Several years ago, opponents of cannabis and teens predicted crime rates and corrupted youth would skyrocket with the introduction of storefronts in communities. Researchers have now had several years of data to examine, and it turns out cannabis legalization hasn’t endangered American neighborhoods.
A study in the June issue of the journal Substance Use & Misuse interviewed 329 young adults ages 18-26 and determined that the “density of medical marijuana dispensaries per square mile in Los Angeles zip code areas was not associated with” how often people smoked marijuana. The authors believe “the arrival of new marijuana dispensaries into neighborhoods, and subsequent concentration of dispensaries in particular locations will not impact use.” State marijuana laws for minors continue to evolve.
The rate of teen cannabis consumption hasn’t increased from legalization either. This month researchers at Colorado State University published findings examining the effect of community dispensary presence on students. The authors compared Colorado high schoolers in pre-legalization 2013 to those in 2015: “Based on the 2013 and 2015 Healthy Kids Colorado Survey data, permitting or not permitting recreational cannabis dispensaries in a community does not appear to change student cannabis use or perceptions towards cannabis.”
These findings were backed up by the 2019 dissertation of a doctoral student at the University of California Los Angeles School of Public Health. Catherine Branson examined the impact of city dispensary bans on high school students: “Neither dispensary bans nor the number of dispensaries in a city were associated with student marijuana use in cross-sectional analyses comparing the prevalence of student marijuana use across 57 cities in L.A. County [during the 2015-2016 and 2016-2017 school years].”
Students, who acquire cannabis through the black market in legal weed states regardless of state legalization, may be unaffected by the presence of dispensaries in their communities thanks to youth programs funded by marijuana tax revenue like Denver’s High Costs. More likely, teens in the digital age of pharmaceutical pain pills, anxiety medications, and stimulants choose cannabis based on their personal preference. Efforts to minimize youth substance abuse are vital but fear-mongering just isn’t the way to do it in a world where every child has Google at their fingertips.
Students rely on the black market, not only for their party drugs but also study drugs. Between 10% and 30% of students are taking black-market medications to get through school, but we rarely hear public health watchdogs calling for the banning of physicians’ offices in communities, despite the fact that they prescribe both Oxycontin and Adderall at record numbers without knowledge of their long-term consequences. In the case of cannabis, we have thousands of years of evidence that even life-long use is relatively safe.
1 in 5 teens uses marijuana, while 1 in 3 drinks alcohol regularly according to CDC statistics. Alcohol consumption is down since marijuana legalization gained momentum. An annual national survey of 50,000 adolescents and young adults by Monitoring the Future found the percentage of college students who drink alcohol daily fell from 4.3% in 2016 to 2.2% in 2017, a drop of more than four percentage points from 6.5% in 1980.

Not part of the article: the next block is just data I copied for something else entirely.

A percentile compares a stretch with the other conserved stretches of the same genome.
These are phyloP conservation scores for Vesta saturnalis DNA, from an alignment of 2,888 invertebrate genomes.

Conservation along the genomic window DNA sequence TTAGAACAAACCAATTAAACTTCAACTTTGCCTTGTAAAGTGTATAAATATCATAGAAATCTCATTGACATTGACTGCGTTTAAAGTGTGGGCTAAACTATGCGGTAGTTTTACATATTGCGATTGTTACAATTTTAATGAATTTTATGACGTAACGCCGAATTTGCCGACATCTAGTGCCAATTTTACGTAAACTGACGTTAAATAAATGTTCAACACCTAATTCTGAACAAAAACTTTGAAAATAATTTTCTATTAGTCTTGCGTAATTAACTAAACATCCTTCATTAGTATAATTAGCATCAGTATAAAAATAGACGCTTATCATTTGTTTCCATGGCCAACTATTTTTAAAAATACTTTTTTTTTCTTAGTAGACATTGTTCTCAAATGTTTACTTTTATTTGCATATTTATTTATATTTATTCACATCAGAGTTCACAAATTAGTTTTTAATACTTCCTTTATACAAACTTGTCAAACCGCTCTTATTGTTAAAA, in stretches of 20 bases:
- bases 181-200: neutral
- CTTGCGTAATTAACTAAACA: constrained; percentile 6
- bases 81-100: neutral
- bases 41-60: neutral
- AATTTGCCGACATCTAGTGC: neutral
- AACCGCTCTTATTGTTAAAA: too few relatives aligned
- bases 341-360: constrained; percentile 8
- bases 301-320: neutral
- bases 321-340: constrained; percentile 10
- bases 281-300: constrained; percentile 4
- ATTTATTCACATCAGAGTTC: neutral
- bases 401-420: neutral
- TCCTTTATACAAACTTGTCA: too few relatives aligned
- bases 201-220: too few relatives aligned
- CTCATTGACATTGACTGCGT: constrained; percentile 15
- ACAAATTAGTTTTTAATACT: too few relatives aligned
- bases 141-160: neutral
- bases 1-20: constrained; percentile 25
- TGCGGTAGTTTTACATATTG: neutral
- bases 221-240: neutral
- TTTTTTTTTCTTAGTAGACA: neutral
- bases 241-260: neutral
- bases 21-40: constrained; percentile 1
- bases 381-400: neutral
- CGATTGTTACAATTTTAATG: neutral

“I definitely enjoy weed better. It’s more relaxing [than alcohol], I don’t have to worry about how I acted the night before, and don’t have to deal with hangovers or having to throw up the morning after,” says Jena, a 27-year-old business-operations employee based in Chicago where recreational cannabis just became legal, in an interview with Marketwatch.
These emerging studies looking at the sociological effects of legal cannabis suggest it has its place in society as a medicine, a wellness supplement, and a vice. Hopefully, advocates for public health will focus on education and rehabilitation rather than prolonging prohibition as we move forward so cannabis legislation can change. The sooner marijuana gains social acceptance the sooner our academic community can compile the research truly needed to understand marijuana’s potential. Cannabis and teens is a minor problem in the grand scheme of things.
Branson, and Catherine Moreno. “The Impact of City Bans on Medical Marijuana Dispensaries on Marijuana Use Among High School Students in Los Angeles County, California.” EScholarship, University of California, 6 June 2019, beta.escholarship.org/uc/item/2jm249z3#main.
“CDC – Fact Sheets-Underage Drinking – Alcohol.” Centers for Disease Control and Prevention, Centers for Disease Control and Prevention, www.cdc.gov/alcohol/fact-sheets/underage-drinking.htm.
“Density of Medical Marijuana Dispensaries and Current Marijuana Use among Young Adult Marijuana Users in Los Angeles.” Taylor & Francis, www.tandfonline.com/doi/full/10.1080/10826084.2019.1618332.
Doheny, Kathleen. “CBD as a Superbug Antibiotic?” WebMD, WebMD, 24 June 2019, www.webmd.com/a-to-z-guides/news/20190624/cbd-as-a-superbug-antibiotic.
Lawson, Kimberly. “Living Near Dispensaries Doesn’t Affect Teen Marijuana Use Or Attitudes, Study Finds.” Marijuana Moment, 17 June 2019, www.marijuanamoment.net/living-near-dispensaries-doesnt-affect-teen-marijuana-use-or-attitudes-study-finds/.
Lawson, Kimberly. “Three New Studies Explore Link Between Medical Marijuana Dispensaries And Youth Use.” Marijuana Moment, 19 June 2019, www.marijuanamoment.net/three-new-studies-explore-link-between-medical-marijuana-dispensaries-and-youth-use/.
Paul, Kari. “Why Millennials Prefer Cannabis to Booze: ‘Zero Enjoyment out of Drinking’.” MarketWatch, 20 Apr. 2019, www.marketwatch.com/story/millennials-appear-to-like-cannabis-more-than-booze-2018-09-26.